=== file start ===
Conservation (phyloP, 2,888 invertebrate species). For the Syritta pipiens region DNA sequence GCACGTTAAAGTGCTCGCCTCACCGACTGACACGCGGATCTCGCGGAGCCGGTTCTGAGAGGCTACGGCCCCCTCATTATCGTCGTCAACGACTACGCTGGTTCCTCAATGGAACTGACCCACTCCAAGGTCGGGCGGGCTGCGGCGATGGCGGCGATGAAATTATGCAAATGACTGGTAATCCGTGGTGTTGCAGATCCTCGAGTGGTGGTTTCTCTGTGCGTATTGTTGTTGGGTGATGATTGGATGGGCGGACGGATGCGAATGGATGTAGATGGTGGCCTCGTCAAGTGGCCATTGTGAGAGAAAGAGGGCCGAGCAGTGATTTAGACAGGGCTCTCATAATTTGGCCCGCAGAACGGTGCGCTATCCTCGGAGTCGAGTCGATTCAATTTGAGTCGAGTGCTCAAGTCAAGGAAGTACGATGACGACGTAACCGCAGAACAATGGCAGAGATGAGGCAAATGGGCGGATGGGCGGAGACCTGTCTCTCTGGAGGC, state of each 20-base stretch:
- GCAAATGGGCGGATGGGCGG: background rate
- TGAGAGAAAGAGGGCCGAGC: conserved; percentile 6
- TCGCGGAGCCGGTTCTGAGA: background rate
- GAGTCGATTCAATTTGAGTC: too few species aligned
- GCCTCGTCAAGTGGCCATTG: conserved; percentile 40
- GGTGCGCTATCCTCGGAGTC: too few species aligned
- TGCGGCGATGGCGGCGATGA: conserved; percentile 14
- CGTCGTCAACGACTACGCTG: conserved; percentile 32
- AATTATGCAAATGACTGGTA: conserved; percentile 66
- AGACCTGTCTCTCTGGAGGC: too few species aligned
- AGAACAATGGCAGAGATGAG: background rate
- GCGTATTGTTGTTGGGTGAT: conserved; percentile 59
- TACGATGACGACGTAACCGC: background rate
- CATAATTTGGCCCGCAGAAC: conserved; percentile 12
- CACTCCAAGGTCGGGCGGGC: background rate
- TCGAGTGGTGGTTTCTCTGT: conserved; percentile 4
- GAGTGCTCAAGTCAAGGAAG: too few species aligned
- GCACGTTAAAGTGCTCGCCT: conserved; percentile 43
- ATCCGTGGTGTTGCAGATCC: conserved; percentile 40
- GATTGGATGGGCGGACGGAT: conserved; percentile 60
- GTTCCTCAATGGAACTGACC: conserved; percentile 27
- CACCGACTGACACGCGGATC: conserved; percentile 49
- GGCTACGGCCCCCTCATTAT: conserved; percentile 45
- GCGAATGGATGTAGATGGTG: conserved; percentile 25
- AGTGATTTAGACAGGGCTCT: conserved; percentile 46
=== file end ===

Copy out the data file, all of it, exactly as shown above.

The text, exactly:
Conservation (phyloP, 2,888 invertebrate species). For the Syritta pipiens region DNA sequence GCACGTTAAAGTGCTCGCCTCACCGACTGACACGCGGATCTCGCGGAGCCGGTTCTGAGAGGCTACGGCCCCCTCATTATCGTCGTCAACGACTACGCTGGTTCCTCAATGGAACTGACCCACTCCAAGGTCGGGCGGGCTGCGGCGATGGCGGCGATGAAATTATGCAAATGACTGGTAATCCGTGGTGTTGCAGATCCTCGAGTGGTGGTTTCTCTGTGCGTATTGTTGTTGGGTGATGATTGGATGGGCGGACGGATGCGAATGGATGTAGATGGTGGCCTCGTCAAGTGGCCATTGTGAGAGAAAGAGGGCCGAGCAGTGATTTAGACAGGGCTCTCATAATTTGGCCCGCAGAACGGTGCGCTATCCTCGGAGTCGAGTCGATTCAATTTGAGTCGAGTGCTCAAGTCAAGGAAGTACGATGACGACGTAACCGCAGAACAATGGCAGAGATGAGGCAAATGGGCGGATGGGCGGAGACCTGTCTCTCTGGAGGC, state of each 20-base stretch:
- GCAAATGGGCGGATGGGCGG: background rate
- TGAGAGAAAGAGGGCCGAGC: conserved; percentile 6
- TCGCGGAGCCGGTTCTGAGA: background rate
- GAGTCGATTCAATTTGAGTC: too few species aligned
- GCCTCGTCAAGTGGCCATTG: conserved; percentile 40
- GGTGCGCTATCCTCGGAGTC: too few species aligned
- TGCGGCGATGGCGGCGATGA: conserved; percentile 14
- CGTCGTCAACGACTACGCTG: conserved; percentile 32
- AATTATGCAAATGACTGGTA: conserved; percentile 66
- AGACCTGTCTCTCTGGAGGC: too few species aligned
- AGAACAATGGCAGAGATGAG: background rate
- GCGTATTGTTGTTGGGTGAT: conserved; percentile 59
- TACGATGACGACGTAACCGC: background rate
- CATAATTTGGCCCGCAGAAC: conserved; percentile 12
- CACTCCAAGGTCGGGCGGGC: background rate
- TCGAGTGGTGGTTTCTCTGT: conserved; percentile 4
- GAGTGCTCAAGTCAAGGAAG: too few species aligned
- GCACGTTAAAGTGCTCGCCT: conserved; percentile 43
- ATCCGTGGTGTTGCAGATCC: conserved; percentile 40
- GATTGGATGGGCGGACGGAT: conserved; percentile 60
- GTTCCTCAATGGAACTGACC: conserved; percentile 27
- CACCGACTGACACGCGGATC: conserved; percentile 49
- GGCTACGGCCCCCTCATTAT: conserved; percentile 45
- GCGAATGGATGTAGATGGTG: conserved; percentile 25
- AGTGATTTAGACAGGGCTCT: conserved; percentile 46